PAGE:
• Loan amounts range from $10,000 to $500,000
  • Interest rates not disclosed
  • Repayment terms are 12 to 84 months

U.S. Bank

U.S. Bank is also a traditional bank with many loan products to choose from. These can include unsecured term loans, secured loans, lines of credit, equipment financing, commercial real estate loans, SBA 7(a) loans, SBA 7(a) real estate loans and SBA 504 loans.

Its equipment financing product can be used to purchase commercial vehicles or construction equipment that can reach up to 125% of the overall costs to help with other expenses, such as installation.

  • Loan amounts are up to $1,000,000 when you apply in person or up to $200,000 when applying online
  • Interest rates are not disclosed
  • Repayment terms start at 24 months


A small business grant can also help provide financial assistance. This type of funding comes from the federal or local government and is given to small businesses that meet the designated size standards of the U.S. Small Business Administration (SBA). Some places to find small business grants in Ohio can include:


SCORE is a nonprofit organization that provides coaching and mentorship to small businesses. Backed by the U.S. Small Business Administration, SCORE also gives opportunities to participate in educational workshops to support your business. You can use the SBA local assistance search tool to find an expert counselor in your community.

Small Business Development Centers

Small Business Development Centers, such as the Ohio Small Business Development Centers (SBDC), offer counseling and training to small businesses on anything from business planning to market research, to both new and existing companies. To find a SBDC near you, search your zip code online for a location near you.

When applying for a small business loan in Ohio, pay attention to specific requirements each lender has. Here are several common factors most applications will ask for:

Credit score: Minimum credit scores will vary by lender, but it’s generally a good rule of thumb to have a minimum score within the 600s. But, if yours is lower, there may be bad credit business loans to consider.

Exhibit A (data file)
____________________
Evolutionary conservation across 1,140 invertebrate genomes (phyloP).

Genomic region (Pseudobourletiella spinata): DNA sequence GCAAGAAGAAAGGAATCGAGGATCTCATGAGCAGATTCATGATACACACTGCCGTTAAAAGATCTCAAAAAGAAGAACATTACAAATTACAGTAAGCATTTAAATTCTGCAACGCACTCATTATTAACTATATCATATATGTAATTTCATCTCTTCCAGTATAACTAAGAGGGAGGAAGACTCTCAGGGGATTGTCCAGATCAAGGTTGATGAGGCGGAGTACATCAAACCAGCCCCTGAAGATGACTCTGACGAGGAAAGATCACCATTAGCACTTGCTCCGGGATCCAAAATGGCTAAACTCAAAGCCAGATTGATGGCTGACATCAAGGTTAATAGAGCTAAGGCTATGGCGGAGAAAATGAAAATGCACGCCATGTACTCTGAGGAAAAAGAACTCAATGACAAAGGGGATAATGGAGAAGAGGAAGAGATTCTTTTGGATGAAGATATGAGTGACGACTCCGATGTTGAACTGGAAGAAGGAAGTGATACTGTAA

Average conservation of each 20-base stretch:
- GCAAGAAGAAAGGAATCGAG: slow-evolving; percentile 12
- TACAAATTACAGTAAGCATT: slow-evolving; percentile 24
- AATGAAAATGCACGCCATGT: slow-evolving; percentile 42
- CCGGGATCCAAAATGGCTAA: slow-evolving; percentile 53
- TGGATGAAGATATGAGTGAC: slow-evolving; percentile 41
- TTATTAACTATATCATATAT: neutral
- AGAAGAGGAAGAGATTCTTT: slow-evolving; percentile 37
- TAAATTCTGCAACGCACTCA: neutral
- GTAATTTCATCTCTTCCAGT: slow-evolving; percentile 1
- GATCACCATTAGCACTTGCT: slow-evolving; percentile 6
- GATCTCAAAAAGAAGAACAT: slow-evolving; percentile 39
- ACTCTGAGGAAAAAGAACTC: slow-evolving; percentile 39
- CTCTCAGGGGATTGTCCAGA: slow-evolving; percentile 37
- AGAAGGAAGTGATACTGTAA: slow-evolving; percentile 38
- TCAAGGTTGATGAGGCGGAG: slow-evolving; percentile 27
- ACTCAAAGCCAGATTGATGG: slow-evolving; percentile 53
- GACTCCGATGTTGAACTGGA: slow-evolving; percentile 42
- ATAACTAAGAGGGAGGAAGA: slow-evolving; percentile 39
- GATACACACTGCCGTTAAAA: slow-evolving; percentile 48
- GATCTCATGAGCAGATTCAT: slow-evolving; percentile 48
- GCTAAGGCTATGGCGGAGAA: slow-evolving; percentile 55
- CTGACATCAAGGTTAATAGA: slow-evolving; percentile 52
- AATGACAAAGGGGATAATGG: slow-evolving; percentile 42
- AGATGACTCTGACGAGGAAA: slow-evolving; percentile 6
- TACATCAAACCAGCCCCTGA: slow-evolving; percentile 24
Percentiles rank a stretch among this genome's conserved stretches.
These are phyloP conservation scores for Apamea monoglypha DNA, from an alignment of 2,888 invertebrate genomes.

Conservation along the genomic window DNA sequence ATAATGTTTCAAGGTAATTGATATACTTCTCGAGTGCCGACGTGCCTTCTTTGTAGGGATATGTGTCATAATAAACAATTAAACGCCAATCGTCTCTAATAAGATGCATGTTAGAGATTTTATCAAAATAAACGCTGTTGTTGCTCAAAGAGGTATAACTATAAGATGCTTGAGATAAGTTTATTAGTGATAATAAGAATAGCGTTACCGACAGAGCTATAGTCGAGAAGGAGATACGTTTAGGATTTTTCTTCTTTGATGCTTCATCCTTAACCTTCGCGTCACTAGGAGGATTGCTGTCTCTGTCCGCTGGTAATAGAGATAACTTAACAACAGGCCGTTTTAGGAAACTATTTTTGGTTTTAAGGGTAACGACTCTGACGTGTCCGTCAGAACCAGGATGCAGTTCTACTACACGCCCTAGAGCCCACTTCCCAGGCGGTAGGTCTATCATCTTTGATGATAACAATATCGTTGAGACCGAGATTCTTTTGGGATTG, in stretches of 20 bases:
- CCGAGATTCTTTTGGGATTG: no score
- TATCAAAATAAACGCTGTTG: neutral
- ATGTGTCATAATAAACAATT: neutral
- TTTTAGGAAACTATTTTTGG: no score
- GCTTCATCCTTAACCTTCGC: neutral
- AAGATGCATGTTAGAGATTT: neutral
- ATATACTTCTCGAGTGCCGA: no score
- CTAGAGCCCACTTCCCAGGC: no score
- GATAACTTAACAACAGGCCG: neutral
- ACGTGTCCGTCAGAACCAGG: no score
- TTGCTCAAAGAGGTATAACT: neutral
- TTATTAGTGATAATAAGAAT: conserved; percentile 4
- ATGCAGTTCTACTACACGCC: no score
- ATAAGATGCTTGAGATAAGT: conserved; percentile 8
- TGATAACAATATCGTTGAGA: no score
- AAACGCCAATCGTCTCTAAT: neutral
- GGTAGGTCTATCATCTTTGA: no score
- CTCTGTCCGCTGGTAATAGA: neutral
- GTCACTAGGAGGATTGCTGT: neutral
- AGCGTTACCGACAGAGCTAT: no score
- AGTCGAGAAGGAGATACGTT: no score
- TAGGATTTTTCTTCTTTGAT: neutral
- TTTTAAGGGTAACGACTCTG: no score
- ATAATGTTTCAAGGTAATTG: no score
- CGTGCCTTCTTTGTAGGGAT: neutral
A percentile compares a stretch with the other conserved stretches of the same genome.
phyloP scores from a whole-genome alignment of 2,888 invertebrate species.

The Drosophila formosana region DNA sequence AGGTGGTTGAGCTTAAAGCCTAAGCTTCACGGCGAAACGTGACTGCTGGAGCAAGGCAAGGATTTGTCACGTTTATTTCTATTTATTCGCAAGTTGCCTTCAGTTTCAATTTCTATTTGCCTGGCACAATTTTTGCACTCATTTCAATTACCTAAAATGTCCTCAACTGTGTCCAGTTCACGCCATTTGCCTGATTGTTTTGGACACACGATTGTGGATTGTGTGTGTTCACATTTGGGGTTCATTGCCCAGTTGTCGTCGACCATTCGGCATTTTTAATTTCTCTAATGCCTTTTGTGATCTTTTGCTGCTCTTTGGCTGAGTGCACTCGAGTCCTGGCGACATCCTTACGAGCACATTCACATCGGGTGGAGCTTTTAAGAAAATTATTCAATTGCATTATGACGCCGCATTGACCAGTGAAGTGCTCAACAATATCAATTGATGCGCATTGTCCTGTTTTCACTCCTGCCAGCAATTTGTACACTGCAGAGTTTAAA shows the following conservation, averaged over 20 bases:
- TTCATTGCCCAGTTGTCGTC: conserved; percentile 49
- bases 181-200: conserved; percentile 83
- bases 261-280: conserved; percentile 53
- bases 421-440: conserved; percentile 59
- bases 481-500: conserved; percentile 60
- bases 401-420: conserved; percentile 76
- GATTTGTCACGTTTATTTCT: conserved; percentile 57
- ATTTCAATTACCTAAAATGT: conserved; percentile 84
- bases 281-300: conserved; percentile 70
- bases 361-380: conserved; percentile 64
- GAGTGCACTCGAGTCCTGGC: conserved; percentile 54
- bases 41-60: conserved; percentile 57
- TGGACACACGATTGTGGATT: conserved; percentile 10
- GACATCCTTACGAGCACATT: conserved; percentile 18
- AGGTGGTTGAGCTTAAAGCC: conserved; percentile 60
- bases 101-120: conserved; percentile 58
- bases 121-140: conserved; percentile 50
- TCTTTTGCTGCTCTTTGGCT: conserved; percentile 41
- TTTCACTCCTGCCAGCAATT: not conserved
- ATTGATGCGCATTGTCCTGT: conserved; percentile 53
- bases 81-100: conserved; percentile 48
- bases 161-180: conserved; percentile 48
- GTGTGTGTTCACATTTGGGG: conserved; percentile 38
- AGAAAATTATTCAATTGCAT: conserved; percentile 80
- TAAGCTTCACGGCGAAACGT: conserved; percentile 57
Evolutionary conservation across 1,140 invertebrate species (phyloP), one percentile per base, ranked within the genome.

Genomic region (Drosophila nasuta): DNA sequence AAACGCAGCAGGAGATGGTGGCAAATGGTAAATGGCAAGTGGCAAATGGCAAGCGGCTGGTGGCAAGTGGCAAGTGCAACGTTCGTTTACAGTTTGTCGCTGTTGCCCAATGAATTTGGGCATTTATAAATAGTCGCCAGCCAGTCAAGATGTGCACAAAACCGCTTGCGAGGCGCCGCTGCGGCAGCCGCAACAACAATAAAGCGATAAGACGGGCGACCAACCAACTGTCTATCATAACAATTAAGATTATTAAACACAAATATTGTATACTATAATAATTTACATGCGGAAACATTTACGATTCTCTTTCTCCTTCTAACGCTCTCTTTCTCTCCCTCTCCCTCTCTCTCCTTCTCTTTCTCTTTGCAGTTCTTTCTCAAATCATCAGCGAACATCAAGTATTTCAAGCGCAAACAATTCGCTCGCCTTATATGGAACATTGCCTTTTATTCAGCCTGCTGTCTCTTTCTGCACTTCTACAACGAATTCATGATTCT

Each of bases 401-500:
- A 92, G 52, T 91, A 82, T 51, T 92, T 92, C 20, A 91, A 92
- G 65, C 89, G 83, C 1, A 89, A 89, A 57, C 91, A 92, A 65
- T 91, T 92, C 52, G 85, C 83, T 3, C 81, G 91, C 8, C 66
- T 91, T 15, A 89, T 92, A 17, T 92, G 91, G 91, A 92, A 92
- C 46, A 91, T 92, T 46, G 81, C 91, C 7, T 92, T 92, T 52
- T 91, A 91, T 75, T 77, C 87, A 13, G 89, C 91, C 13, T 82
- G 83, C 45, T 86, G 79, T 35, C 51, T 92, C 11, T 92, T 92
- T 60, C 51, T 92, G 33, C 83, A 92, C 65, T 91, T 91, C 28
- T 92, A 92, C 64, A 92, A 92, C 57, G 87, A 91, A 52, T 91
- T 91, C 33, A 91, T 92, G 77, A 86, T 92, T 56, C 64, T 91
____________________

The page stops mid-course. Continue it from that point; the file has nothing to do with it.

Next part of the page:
Business plan: A business plan helps show your business’ ability to pay back the loan with details on how the company will grow and bring in revenue. A traditional business plan usually showcases the description of the company, the service or product it provides, market analysis and requests for funding.

Annual revenue: Lenders look at your annual revenue to see if you have enough money coming in to make loan payments. The amount of annual revenue needed may vary by each lender; however, many ask that you make at least $100,000 each year, if not more.

Time in business: Not all lenders will approve lending for startup businesses. Some may require that you have been operating for a certain amount of time, typically within one or two years, before you can be approved for funding.

When trying to get a business loan, here are some features that you may want to look for:

  • Fixed APR: Fixed interest rates remain the same throughout the duration of your loan making them easier to plan for repayment, especially with long-term loans that can take years to pay off.
  • Transparent repayment terms: Each lender should provide clear repayment terms so you not only know when your loan needs to be paid off in full but can also compare terms with other lenders.
  • Short-term or long-term: Short-term loans tend to range from three to 24 months, with weekly or daily repayments, while long-term loans can have terms up to ten years or more with monthly payments. The term length will depend on how much funding you need and for what specific expense it will go toward.
  • Collateral: Secured loans are backed by collateral, or an asset, such as equipment or real estate, that can be seized by the lender if you should default. If you don’t have a high credit score but have the assets, a secured business loan might help you receive a larger sum of money. An unsecured loan does not require collateral so you’ll likely need a higher credit score to apply.

While newer businesses may not have the revenue to apply with a more traditional lender, that doesn’t necessarily mean you cannot find funding elsewhere. One example that may be an option is an equipment financing loan. These loans look at the value of the equipment and use that as collateral, rather than focusing on the amount of money the business is making.

While many traditional lenders may require you to be in business for a certain amount of time to receive funding, there are others better suited for startups. Microloans are geared toward start-ups, offering up to $50,000 without strict annual revenue requirements.

Yes. Even if you have bad credit, you may still be able to get a small business loan in Ohio. Some lenders look at other factors besides your credit score when considering you for a loan. If you can offer collateral for the loan, lenders may be willing to look past a lower credit score.